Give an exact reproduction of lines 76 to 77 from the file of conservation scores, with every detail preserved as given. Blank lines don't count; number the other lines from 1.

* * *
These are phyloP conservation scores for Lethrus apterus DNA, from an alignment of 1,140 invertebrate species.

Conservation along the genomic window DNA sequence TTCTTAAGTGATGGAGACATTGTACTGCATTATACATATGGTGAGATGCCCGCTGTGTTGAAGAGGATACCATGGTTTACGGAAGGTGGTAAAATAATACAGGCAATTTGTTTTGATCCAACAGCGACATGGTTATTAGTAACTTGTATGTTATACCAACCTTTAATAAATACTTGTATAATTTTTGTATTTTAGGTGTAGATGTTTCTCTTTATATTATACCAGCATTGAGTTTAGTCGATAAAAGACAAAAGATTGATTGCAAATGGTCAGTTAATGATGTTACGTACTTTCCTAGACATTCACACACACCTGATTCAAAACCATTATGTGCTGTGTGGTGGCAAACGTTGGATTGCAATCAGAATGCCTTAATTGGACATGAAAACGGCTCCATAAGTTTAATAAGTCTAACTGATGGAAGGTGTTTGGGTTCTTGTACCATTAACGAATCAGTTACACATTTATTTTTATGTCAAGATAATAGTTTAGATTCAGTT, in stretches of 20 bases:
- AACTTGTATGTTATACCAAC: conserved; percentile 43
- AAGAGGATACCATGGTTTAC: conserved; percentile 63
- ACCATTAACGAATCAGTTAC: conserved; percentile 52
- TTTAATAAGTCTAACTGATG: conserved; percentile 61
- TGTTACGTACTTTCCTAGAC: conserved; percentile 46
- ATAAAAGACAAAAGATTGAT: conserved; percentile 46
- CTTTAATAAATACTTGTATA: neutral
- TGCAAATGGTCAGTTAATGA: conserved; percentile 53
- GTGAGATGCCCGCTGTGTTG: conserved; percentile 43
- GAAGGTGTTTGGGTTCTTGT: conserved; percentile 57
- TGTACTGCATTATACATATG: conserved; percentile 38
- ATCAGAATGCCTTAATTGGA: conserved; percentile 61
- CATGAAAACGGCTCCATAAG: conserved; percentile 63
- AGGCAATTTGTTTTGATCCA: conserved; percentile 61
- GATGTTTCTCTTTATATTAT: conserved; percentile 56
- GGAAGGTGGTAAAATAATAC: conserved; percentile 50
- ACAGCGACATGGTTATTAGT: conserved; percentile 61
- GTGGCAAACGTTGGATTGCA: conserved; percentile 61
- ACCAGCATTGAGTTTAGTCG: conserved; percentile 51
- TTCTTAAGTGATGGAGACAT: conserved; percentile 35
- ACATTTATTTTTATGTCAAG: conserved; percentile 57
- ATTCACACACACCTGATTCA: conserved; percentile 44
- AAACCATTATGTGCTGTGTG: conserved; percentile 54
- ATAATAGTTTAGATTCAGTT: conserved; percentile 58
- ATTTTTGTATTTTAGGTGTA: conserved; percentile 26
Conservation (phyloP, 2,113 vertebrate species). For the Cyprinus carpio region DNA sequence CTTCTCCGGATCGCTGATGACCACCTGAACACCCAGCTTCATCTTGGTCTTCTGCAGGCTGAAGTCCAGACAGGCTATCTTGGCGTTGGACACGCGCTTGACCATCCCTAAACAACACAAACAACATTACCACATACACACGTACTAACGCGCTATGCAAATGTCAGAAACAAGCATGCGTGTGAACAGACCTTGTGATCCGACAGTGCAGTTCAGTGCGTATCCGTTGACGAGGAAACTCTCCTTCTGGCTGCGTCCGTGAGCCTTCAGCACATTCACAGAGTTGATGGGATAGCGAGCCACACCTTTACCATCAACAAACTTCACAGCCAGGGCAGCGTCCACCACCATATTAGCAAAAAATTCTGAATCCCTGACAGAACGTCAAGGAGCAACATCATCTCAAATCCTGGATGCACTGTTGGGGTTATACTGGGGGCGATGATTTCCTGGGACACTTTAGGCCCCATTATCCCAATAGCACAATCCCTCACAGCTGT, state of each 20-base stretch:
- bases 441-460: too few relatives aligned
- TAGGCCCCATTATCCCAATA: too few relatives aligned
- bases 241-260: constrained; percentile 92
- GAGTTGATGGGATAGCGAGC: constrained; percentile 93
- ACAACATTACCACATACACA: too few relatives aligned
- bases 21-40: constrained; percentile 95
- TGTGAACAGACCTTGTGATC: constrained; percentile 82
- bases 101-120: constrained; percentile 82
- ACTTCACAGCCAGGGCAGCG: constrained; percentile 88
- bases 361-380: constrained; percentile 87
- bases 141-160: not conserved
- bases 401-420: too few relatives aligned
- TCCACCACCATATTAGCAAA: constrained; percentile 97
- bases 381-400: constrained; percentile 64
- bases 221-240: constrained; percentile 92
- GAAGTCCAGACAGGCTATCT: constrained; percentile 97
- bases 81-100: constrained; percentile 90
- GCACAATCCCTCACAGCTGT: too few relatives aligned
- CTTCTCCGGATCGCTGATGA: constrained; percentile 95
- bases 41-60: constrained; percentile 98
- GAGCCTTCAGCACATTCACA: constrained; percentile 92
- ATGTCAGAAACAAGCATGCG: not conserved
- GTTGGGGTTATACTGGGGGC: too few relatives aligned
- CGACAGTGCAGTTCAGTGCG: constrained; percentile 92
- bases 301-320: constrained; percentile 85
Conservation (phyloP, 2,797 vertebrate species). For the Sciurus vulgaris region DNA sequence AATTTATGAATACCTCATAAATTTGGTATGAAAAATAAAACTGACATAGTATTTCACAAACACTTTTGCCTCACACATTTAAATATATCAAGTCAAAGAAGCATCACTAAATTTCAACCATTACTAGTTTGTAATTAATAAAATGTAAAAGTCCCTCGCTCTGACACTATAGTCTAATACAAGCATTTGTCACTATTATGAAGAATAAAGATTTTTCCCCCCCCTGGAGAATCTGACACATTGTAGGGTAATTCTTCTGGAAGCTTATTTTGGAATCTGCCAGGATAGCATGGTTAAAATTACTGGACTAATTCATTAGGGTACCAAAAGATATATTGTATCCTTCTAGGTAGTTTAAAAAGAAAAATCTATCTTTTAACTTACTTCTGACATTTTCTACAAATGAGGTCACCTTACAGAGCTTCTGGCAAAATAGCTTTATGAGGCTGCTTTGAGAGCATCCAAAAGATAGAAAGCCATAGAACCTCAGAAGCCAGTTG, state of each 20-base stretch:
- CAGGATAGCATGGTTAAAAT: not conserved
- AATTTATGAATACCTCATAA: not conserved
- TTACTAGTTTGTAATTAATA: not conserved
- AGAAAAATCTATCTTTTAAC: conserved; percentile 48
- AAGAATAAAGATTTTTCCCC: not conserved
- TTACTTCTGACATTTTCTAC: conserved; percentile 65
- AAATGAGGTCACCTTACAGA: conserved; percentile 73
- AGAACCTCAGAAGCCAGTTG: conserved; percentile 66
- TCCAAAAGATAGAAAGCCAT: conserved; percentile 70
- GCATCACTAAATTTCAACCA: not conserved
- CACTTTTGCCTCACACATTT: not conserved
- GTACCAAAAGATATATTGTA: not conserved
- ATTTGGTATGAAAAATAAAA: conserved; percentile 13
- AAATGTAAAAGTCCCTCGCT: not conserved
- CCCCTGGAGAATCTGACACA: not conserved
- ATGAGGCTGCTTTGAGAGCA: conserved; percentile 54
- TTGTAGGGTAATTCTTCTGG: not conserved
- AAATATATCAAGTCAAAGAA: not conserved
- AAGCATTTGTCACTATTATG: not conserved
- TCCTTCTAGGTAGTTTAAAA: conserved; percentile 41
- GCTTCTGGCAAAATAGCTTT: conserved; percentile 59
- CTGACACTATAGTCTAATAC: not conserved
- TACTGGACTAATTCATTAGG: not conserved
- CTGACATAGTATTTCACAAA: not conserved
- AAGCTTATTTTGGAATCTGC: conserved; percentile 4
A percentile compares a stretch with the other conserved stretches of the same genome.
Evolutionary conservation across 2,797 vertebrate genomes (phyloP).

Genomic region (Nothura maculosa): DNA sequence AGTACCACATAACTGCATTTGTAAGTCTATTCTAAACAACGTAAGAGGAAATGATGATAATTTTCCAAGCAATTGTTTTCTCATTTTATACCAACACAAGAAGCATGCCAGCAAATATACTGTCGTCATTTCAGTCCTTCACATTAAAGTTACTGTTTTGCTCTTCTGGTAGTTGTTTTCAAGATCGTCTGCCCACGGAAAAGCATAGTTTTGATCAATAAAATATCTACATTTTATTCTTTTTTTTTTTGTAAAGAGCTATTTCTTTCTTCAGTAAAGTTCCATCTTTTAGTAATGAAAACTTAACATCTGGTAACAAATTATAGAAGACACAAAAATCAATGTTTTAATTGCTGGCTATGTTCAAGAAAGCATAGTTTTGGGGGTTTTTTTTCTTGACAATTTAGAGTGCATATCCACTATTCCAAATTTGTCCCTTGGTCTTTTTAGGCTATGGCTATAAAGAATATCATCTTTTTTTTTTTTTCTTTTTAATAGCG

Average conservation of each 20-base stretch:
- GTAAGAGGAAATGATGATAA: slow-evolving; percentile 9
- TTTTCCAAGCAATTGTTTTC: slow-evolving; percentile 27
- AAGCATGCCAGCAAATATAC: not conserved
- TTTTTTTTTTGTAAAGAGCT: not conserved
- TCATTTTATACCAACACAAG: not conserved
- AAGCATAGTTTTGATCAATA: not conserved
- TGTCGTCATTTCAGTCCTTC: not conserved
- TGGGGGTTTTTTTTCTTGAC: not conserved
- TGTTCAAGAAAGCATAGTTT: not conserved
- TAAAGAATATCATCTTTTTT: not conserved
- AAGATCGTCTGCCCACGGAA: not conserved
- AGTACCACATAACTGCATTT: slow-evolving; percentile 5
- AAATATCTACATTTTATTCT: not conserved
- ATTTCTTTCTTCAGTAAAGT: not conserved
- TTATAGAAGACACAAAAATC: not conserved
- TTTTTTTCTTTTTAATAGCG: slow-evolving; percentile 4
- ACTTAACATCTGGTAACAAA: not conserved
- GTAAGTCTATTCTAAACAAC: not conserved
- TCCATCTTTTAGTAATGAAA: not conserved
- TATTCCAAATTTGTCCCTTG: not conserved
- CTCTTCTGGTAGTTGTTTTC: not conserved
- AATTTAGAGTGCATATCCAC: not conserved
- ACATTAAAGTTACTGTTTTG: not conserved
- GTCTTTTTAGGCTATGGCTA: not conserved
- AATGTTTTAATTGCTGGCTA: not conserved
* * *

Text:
- CTGACACTATAGTCTAATAC: not conserved
- TACTGGACTAATTCATTAGG: not conserved